The Genetic Information and Nondiscrimination Act (GINA) makes it unlawful for an employer to “request, require, or purchase” an individual’s genetic information, which includes the “manifestation of a disease or disorder” in the individual’s family members. The biggest prohibition from the employer’s perspective is that an employer may not inquire into an applicant or employee’s family medical history – a practice that had been fairly common in the context of pre-employment medical questionnaires and examinations.
GINA became law in 2008, but it has not received as much attention as other employment laws. The Equal Employment Opportunity Commission (EEOC), however, has recently signaled that it intends to ramp up its enforcement of GINA.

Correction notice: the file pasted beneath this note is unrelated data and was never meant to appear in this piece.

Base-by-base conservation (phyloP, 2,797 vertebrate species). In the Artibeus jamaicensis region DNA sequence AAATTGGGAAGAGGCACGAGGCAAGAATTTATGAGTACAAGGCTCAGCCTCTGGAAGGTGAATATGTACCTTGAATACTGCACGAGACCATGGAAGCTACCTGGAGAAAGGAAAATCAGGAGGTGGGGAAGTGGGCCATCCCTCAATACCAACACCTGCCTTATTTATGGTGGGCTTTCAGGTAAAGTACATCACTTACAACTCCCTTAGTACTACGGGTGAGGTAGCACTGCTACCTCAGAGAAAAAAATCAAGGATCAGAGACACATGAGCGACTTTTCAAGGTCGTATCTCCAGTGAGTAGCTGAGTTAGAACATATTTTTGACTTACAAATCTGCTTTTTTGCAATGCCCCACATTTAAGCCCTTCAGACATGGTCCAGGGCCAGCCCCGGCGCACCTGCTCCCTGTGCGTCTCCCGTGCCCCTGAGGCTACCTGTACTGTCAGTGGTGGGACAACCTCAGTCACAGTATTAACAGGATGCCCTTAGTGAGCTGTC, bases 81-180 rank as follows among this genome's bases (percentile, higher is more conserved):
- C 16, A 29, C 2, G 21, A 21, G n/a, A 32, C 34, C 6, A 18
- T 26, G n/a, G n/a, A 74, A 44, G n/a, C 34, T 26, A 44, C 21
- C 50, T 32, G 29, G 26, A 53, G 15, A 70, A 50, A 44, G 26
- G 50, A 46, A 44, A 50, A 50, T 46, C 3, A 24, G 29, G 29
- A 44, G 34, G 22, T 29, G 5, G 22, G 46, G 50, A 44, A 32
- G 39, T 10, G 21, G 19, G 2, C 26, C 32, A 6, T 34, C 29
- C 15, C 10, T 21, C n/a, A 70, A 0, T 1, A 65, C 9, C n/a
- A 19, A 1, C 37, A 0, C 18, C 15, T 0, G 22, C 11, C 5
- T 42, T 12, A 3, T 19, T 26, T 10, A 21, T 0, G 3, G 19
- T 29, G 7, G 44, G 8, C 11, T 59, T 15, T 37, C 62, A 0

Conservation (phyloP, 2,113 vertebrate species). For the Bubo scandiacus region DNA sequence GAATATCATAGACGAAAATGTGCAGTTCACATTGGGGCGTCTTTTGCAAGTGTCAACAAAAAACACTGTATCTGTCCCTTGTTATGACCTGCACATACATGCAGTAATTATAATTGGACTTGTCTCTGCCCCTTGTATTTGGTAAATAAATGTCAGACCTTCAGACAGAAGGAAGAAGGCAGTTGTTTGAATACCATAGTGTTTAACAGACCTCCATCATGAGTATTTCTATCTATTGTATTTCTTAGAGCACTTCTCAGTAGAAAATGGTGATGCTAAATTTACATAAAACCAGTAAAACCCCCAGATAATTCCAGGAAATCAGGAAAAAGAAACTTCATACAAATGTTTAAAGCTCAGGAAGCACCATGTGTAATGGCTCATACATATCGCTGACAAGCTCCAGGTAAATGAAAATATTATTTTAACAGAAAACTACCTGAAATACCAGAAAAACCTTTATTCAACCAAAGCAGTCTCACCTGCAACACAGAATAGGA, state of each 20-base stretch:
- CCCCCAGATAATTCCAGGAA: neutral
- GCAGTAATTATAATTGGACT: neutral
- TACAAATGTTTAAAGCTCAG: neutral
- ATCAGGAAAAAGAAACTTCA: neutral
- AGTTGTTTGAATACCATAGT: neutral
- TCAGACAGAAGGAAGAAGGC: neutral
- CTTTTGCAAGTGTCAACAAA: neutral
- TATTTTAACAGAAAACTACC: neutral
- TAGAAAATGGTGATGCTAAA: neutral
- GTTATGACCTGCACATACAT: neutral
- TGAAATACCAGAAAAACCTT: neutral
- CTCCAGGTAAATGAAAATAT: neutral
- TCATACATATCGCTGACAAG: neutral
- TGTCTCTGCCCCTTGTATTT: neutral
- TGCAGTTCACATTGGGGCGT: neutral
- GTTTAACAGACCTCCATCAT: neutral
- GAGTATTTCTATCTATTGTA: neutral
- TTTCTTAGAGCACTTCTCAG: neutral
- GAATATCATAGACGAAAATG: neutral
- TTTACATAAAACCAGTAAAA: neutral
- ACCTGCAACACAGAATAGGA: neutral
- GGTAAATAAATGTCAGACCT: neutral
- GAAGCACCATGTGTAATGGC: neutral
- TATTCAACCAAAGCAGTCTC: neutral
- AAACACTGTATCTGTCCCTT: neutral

The EEOC just announced that it has brought a class action under GINA against a nursing and rehabilitation center, alleging that the defendant-employer “requires a class of applicants and employees to provide genetic information in response to questions about family medical history” as part of its pre-employment, return-to-work and annual medical exams of its staff. The EEOC noted in its press release concerning the case that “[o]ne of the six national priorities identified by the EEOC’s Strategic Enforcement Plan (SEP) is for the agency to address emerging and developing issues in equal employment law, which includes genetic discrimination.”
This case highlights the need for employers to be diligent and remain aware of GINA when formulating pre-hire procedures and requirements. Employers should be sure they are not requesting information regarding family medical history at any time during the hiring process or employment.
For more information about GINA contact John Ashby or call 208.388.4844.